Alberto  Ciccia
Alberto Ciccia
Assistant Professor

Address: 1130 St. Nicholas Avenue ICRC Room 309A New York NY 10032
Phone: 212-851-4896


Education and Training:
Ph.D. 2006, London Research Institute, University College London
Postdoctoral Fellowship 2007-2013, Harvard Medical School
bullet  Ciccia laboratory

bullet  Department of Genetics and Development
bullet  Herbert Irving Comprehensive Cancer Center
Training Activities:
bullet  Department of Genetics and Development

bullet  Integrated Program in Cellular, Molecular and Biophysical Studies
Research Summary:
(800 words, max)
The DNA damage response network in cancer and genetic disorders
Current Research:
The faithful conservation of genomic information is an essential process for cell survival. Every day more than 10^5 DNA lesions are generated in each cell of our body as a consequence of DNA damage either spontaneously induced during cellular metabolism (e.g. ROS-induced DNA lesions, DNA decay, DNA replication errors) or caused by environmental agents, such as UV radiation (e.g. sunlight), ionizing radiation (e.g. radiotherapy, X-rays, cosmic radiation, nuclear power) and chemical agents (e.g. chemotherapy, tobacco smoking). In addition, breaks of genomic DNA are formed during immune development and gametogenesis.

To maintain genomic integrity, the signal transduction pathway of the DNA Damage Response (DDR) is activated following DNA damage. The DDR promotes genomic stability by regulating a large network of cellular activities, ranging from DNA replication and repair to transcription, RNA splicing and metabolism. The DDR plays a critical role in human disease. Indeed, mutations in a great number of DDR genes cause more than 40 genetic disorders affecting the development of nervous, reproductive and immune systems and predisposing individuals to premature aging and cancer.

To understand the role of the DDR network in human health and disease, our laboratory focuses on the following major lines of investigation:

1) Characterization of the molecular mechanisms that maintain genomic integrity after DNA damage.
Our laboratory is particularly interested in dissecting the molecular mechanisms that ensure accurate DNA replication after DNA damage. Using proteomic and bioinformatic methods we have previously identified and characterized 5 novel DDR factors that maintain genomic integrity during DNA replication: the MUS81 endonuclease subunits EME1 and EME2, the Fanconi anemia associated protein FAAP24, the Schimke immuno-osseous dysplasia (SIOD) protein SMARCAL1 and its related factor ZRANB3. To have a complete understanding of the DDR, we have performed large proteomic analyses of the DDR network after DNA damage. We are currently conducting biochemical and genetic studies to characterize additional new DDR factors that operate during DNA replication and elucidate the molecular machinery that preserves the integrity of DNA replication forks after DNA damage.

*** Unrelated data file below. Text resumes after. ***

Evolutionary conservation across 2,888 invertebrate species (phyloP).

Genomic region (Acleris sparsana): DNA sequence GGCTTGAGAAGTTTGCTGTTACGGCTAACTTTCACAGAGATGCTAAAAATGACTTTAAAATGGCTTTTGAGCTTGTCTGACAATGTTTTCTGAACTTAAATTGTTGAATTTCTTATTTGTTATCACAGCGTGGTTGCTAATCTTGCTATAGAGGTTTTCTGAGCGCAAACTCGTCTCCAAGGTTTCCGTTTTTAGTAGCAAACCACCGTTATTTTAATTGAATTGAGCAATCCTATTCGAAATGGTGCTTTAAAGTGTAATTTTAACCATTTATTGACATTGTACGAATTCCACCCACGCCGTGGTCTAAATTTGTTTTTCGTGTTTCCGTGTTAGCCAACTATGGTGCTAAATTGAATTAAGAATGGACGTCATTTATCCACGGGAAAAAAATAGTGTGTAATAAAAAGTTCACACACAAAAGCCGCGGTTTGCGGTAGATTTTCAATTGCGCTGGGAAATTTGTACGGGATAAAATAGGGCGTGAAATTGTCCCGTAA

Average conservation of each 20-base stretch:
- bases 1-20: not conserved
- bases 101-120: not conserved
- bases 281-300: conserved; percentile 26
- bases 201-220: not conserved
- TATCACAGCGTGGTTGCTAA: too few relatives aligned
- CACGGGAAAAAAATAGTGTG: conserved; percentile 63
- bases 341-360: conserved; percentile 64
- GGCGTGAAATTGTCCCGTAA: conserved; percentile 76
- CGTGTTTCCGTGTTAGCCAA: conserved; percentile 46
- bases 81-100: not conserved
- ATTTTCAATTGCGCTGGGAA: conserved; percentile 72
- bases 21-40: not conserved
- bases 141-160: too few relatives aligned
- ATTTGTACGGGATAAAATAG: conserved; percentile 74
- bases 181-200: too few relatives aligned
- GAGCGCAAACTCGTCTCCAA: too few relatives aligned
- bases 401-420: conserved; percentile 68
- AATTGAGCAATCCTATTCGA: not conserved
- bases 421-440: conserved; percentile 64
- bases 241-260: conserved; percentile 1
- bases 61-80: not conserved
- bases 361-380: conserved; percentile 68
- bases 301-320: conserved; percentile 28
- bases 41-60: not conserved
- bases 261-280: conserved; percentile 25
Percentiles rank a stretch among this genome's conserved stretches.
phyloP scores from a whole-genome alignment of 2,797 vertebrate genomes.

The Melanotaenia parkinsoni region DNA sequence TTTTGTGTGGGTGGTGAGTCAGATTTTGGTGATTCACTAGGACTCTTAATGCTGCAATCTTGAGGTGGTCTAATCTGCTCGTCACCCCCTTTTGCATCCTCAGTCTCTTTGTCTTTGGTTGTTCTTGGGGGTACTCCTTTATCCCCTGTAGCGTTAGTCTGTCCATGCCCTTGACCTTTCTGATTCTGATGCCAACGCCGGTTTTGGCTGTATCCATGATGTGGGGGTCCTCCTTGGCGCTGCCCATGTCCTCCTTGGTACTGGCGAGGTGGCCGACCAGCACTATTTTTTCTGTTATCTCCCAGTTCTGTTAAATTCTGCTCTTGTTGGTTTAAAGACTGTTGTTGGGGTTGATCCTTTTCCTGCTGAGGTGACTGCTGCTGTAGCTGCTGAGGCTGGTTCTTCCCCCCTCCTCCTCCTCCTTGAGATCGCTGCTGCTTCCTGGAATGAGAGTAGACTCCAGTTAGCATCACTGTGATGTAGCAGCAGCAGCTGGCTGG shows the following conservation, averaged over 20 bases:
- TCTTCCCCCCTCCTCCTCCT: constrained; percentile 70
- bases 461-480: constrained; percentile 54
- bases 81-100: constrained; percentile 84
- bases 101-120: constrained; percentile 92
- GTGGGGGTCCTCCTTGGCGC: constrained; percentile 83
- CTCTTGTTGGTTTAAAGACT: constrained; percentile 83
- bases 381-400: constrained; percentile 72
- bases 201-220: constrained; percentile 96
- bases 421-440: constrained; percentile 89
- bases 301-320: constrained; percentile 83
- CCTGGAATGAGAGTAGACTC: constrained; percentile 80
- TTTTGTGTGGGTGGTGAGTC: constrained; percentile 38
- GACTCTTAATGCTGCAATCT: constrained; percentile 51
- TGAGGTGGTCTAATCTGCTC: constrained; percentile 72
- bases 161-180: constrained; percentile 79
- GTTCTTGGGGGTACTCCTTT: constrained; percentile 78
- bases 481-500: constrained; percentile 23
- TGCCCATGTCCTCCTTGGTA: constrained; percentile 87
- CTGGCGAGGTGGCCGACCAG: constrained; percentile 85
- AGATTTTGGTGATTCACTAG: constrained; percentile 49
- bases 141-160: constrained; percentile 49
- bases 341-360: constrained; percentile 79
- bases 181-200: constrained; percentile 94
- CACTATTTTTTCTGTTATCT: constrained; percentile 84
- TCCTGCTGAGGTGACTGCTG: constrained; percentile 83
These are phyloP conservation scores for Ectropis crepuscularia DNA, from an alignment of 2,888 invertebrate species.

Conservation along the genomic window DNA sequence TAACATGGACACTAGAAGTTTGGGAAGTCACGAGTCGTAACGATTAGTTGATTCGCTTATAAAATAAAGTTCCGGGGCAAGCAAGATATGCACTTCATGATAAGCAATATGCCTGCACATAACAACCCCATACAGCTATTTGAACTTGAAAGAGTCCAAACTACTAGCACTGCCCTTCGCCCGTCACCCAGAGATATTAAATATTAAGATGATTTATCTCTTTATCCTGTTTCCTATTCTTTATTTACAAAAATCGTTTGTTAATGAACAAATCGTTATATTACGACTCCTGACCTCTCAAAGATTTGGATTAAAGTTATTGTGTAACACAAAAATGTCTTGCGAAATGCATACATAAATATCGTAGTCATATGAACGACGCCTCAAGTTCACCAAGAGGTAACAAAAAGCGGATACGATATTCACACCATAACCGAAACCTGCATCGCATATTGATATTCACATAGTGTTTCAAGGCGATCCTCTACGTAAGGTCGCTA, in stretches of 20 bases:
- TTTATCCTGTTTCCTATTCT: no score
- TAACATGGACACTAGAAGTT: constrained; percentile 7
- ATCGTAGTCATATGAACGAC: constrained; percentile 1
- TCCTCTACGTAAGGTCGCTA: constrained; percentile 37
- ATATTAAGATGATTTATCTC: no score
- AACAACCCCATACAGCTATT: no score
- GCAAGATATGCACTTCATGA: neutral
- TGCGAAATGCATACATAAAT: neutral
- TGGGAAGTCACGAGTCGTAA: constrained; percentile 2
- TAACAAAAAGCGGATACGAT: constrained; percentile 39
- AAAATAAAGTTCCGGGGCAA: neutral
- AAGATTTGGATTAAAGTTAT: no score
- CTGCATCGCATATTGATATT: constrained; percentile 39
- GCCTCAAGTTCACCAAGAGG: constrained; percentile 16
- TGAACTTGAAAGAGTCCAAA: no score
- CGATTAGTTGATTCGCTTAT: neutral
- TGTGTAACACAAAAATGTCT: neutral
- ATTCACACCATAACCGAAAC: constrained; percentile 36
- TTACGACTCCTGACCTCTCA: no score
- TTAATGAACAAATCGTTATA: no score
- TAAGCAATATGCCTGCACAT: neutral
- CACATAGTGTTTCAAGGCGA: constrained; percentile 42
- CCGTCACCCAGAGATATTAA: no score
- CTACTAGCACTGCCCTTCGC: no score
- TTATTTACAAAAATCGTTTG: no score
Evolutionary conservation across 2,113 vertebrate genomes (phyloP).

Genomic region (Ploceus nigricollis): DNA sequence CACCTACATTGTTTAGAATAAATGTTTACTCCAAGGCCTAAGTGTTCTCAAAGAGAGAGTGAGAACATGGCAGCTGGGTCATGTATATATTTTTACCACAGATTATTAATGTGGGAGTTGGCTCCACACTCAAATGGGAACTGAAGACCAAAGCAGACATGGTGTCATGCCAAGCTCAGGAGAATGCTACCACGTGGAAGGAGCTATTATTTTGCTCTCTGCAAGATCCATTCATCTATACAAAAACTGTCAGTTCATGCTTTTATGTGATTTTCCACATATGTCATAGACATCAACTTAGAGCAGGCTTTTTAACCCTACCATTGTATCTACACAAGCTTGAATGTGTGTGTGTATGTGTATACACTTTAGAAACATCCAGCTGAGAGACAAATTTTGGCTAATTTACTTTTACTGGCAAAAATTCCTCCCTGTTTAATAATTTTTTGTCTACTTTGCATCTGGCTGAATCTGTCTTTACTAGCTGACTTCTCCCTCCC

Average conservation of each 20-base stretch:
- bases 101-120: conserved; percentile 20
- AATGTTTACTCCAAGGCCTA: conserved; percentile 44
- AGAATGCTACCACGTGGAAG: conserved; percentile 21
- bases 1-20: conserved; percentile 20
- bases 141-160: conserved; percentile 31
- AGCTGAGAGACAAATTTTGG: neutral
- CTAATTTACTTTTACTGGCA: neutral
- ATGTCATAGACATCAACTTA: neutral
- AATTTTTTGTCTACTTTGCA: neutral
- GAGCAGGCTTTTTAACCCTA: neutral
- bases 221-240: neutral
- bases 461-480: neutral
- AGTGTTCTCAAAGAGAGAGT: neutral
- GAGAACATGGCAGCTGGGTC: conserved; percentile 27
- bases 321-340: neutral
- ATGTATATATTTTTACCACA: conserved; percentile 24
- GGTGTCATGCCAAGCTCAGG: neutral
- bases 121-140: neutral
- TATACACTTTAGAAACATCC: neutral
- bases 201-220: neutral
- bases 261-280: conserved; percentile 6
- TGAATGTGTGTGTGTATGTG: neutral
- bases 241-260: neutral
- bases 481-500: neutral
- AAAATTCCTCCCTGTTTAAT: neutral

2) Definition of the DNA damage response pathways defective in genetic disorders and cancer.
Maintenance of replication fork integrity is essential to prevent genetic diseases and cancer. We have previously shown that the SIOD disorder, a heterogeneous recessive disease that displays growth and developmental abnormalities and cancer predisposition, is characterized by defective cellular proliferation due to replication fork damage. We are now conducting human genetic studies and developing mouse models to define the role of SMARCAL1 and other DDR factors that maintain replication fork integrity in mammalian development and tumor suppression.

We are currently looking for Ph.D. students and postdoctoral fellows interested in joining our laboratory.
(6 max)
1. Ciccia, A., Huang, J.W., Izhar, L., Sowa, M.E., Harper, J.W., and Elledge, S.J.: (2014) Treacher Collins syndrome TCOF1 protein cooperates with NBS1 in the DNA damage response.  Proc. Natl. Acad. Sci. U S A 111: 18631-18636

2. Ciccia, A., Nimonkar, A.V., Hu, Y., Hajdu, I., Achar, Y.J., Izhar, L., Petit, S.A., Adamson, B., Yoon, J.C., Kowalczykowski, S.C., Livingston, D.M., Haracska, L., and Elledge, S.J.: (2012) Polyubiquitinated PCNA recruits the ZRANB3 translocase to maintain genomic integrity after replication stress.  Mol. Cell 47(3): 396-409

3. Ciccia, A., and Elledge, S.J.: (2010) The DNA damage response: making it safe to play with knives.  Mol. Cell 40(2): 179-204

4. Ciccia, A., Bredemeyer, A.L., Sowa, M.E., Terret, M.E., Jallepalli, P.V., Harper, J.W., and Elledge, S.J.: (2009) The SIOD disorder protein SMARCAL1 is an RPA-interacting protein involved in replication fork restart.  Genes Dev. 23(20): 2415-2425

5. Ciccia, A., McDonald, N., and West, S.C. : (2008) Structural and functional relationships of the XPF/MUS81 family of proteins.  Annu. Rev. Biochem. 77: 259-287

6. Ciccia, A., Ling, C., Coulthard, R., Yan, Z., Xue, Y., Meetei, A.R., Laghmani el, H., Joenje, H., McDonald, N., de Winter, J.P., Wang, W., and West, S.C.: (2007) Identification of FAAP24, a Fanconi anemia core complex protein that interacts with FANCM.  Mol. Cell 25(3): 331-343

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